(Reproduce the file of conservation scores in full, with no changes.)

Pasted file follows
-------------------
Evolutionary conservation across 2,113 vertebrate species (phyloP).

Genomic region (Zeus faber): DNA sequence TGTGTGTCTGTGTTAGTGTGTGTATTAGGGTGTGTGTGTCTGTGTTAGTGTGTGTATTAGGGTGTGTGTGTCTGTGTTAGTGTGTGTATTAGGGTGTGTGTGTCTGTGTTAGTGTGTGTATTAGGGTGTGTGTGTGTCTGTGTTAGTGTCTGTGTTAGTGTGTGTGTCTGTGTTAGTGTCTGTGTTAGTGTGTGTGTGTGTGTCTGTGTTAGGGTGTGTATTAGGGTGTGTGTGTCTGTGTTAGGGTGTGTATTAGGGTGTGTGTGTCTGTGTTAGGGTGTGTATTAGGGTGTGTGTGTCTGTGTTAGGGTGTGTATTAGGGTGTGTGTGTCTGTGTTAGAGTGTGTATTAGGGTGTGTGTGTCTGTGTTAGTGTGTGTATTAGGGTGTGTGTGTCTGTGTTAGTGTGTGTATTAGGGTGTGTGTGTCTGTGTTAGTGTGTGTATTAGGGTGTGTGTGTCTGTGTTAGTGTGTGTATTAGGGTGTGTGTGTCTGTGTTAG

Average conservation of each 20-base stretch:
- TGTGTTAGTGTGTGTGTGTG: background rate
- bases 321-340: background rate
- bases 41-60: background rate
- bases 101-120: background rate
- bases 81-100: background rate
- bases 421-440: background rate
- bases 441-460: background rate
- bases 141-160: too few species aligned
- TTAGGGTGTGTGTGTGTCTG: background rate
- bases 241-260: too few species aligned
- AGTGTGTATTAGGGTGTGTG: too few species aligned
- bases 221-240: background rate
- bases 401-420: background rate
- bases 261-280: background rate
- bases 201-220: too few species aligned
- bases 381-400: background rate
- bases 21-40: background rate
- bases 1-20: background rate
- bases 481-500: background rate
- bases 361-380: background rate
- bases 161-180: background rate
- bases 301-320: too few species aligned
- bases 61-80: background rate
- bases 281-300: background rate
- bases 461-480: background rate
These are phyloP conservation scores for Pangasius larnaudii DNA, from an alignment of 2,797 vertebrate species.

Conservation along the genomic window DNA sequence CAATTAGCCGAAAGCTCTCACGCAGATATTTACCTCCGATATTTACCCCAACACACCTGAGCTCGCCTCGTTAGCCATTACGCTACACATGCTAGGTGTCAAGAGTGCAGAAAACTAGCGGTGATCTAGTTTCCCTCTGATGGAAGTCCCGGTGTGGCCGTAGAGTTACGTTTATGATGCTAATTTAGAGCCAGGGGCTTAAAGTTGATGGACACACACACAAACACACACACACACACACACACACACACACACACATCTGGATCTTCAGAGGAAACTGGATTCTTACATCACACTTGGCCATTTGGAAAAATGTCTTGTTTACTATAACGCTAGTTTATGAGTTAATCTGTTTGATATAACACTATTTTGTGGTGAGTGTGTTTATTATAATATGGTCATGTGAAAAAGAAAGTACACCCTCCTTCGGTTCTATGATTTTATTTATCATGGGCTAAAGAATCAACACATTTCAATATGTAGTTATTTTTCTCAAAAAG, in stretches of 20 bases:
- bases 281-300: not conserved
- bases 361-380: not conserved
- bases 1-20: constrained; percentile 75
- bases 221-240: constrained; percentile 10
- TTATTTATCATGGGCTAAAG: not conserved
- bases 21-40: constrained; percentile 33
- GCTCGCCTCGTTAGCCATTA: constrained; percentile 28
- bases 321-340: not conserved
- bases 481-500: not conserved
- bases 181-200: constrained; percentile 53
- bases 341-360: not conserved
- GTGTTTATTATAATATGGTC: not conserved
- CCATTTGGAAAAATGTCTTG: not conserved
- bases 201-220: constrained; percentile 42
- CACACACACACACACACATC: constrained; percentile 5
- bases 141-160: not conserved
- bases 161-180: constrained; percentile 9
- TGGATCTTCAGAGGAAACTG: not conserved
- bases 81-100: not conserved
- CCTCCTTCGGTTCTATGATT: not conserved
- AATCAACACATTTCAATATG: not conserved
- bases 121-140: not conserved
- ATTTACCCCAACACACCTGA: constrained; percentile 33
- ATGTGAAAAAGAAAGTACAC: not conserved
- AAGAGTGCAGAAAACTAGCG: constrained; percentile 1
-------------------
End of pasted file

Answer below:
Evolutionary conservation across 2,113 vertebrate species (phyloP).

Genomic region (Zeus faber): DNA sequence TGTGTGTCTGTGTTAGTGTGTGTATTAGGGTGTGTGTGTCTGTGTTAGTGTGTGTATTAGGGTGTGTGTGTCTGTGTTAGTGTGTGTATTAGGGTGTGTGTGTCTGTGTTAGTGTGTGTATTAGGGTGTGTGTGTGTCTGTGTTAGTGTCTGTGTTAGTGTGTGTGTCTGTGTTAGTGTCTGTGTTAGTGTGTGTGTGTGTGTCTGTGTTAGGGTGTGTATTAGGGTGTGTGTGTCTGTGTTAGGGTGTGTATTAGGGTGTGTGTGTCTGTGTTAGGGTGTGTATTAGGGTGTGTGTGTCTGTGTTAGGGTGTGTATTAGGGTGTGTGTGTCTGTGTTAGAGTGTGTATTAGGGTGTGTGTGTCTGTGTTAGTGTGTGTATTAGGGTGTGTGTGTCTGTGTTAGTGTGTGTATTAGGGTGTGTGTGTCTGTGTTAGTGTGTGTATTAGGGTGTGTGTGTCTGTGTTAGTGTGTGTATTAGGGTGTGTGTGTCTGTGTTAG

Average conservation of each 20-base stretch:
- TGTGTTAGTGTGTGTGTGTG: background rate
- bases 321-340: background rate
- bases 41-60: background rate
- bases 101-120: background rate
- bases 81-100: background rate
- bases 421-440: background rate
- bases 441-460: background rate
- bases 141-160: too few species aligned
- TTAGGGTGTGTGTGTGTCTG: background rate
- bases 241-260: too few species aligned
- AGTGTGTATTAGGGTGTGTG: too few species aligned
- bases 221-240: background rate
- bases 401-420: background rate
- bases 261-280: background rate
- bases 201-220: too few species aligned
- bases 381-400: background rate
- bases 21-40: background rate
- bases 1-20: background rate
- bases 481-500: background rate
- bases 361-380: background rate
- bases 161-180: background rate
- bases 301-320: too few species aligned
- bases 61-80: background rate
- bases 281-300: background rate
- bases 461-480: background rate
These are phyloP conservation scores for Pangasius larnaudii DNA, from an alignment of 2,797 vertebrate species.

Conservation along the genomic window DNA sequence CAATTAGCCGAAAGCTCTCACGCAGATATTTACCTCCGATATTTACCCCAACACACCTGAGCTCGCCTCGTTAGCCATTACGCTACACATGCTAGGTGTCAAGAGTGCAGAAAACTAGCGGTGATCTAGTTTCCCTCTGATGGAAGTCCCGGTGTGGCCGTAGAGTTACGTTTATGATGCTAATTTAGAGCCAGGGGCTTAAAGTTGATGGACACACACACAAACACACACACACACACACACACACACACACACACATCTGGATCTTCAGAGGAAACTGGATTCTTACATCACACTTGGCCATTTGGAAAAATGTCTTGTTTACTATAACGCTAGTTTATGAGTTAATCTGTTTGATATAACACTATTTTGTGGTGAGTGTGTTTATTATAATATGGTCATGTGAAAAAGAAAGTACACCCTCCTTCGGTTCTATGATTTTATTTATCATGGGCTAAAGAATCAACACATTTCAATATGTAGTTATTTTTCTCAAAAAG, in stretches of 20 bases:
- bases 281-300: not conserved
- bases 361-380: not conserved
- bases 1-20: constrained; percentile 75
- bases 221-240: constrained; percentile 10
- TTATTTATCATGGGCTAAAG: not conserved
- bases 21-40: constrained; percentile 33
- GCTCGCCTCGTTAGCCATTA: constrained; percentile 28
- bases 321-340: not conserved
- bases 481-500: not conserved
- bases 181-200: constrained; percentile 53
- bases 341-360: not conserved
- GTGTTTATTATAATATGGTC: not conserved
- CCATTTGGAAAAATGTCTTG: not conserved
- bases 201-220: constrained; percentile 42
- CACACACACACACACACATC: constrained; percentile 5
- bases 141-160: not conserved
- bases 161-180: constrained; percentile 9
- TGGATCTTCAGAGGAAACTG: not conserved
- bases 81-100: not conserved
- CCTCCTTCGGTTCTATGATT: not conserved
- AATCAACACATTTCAATATG: not conserved
- bases 121-140: not conserved
- ATTTACCCCAACACACCTGA: constrained; percentile 33
- ATGTGAAAAAGAAAGTACAC: not conserved
- AAGAGTGCAGAAAACTAGCG: constrained; percentile 1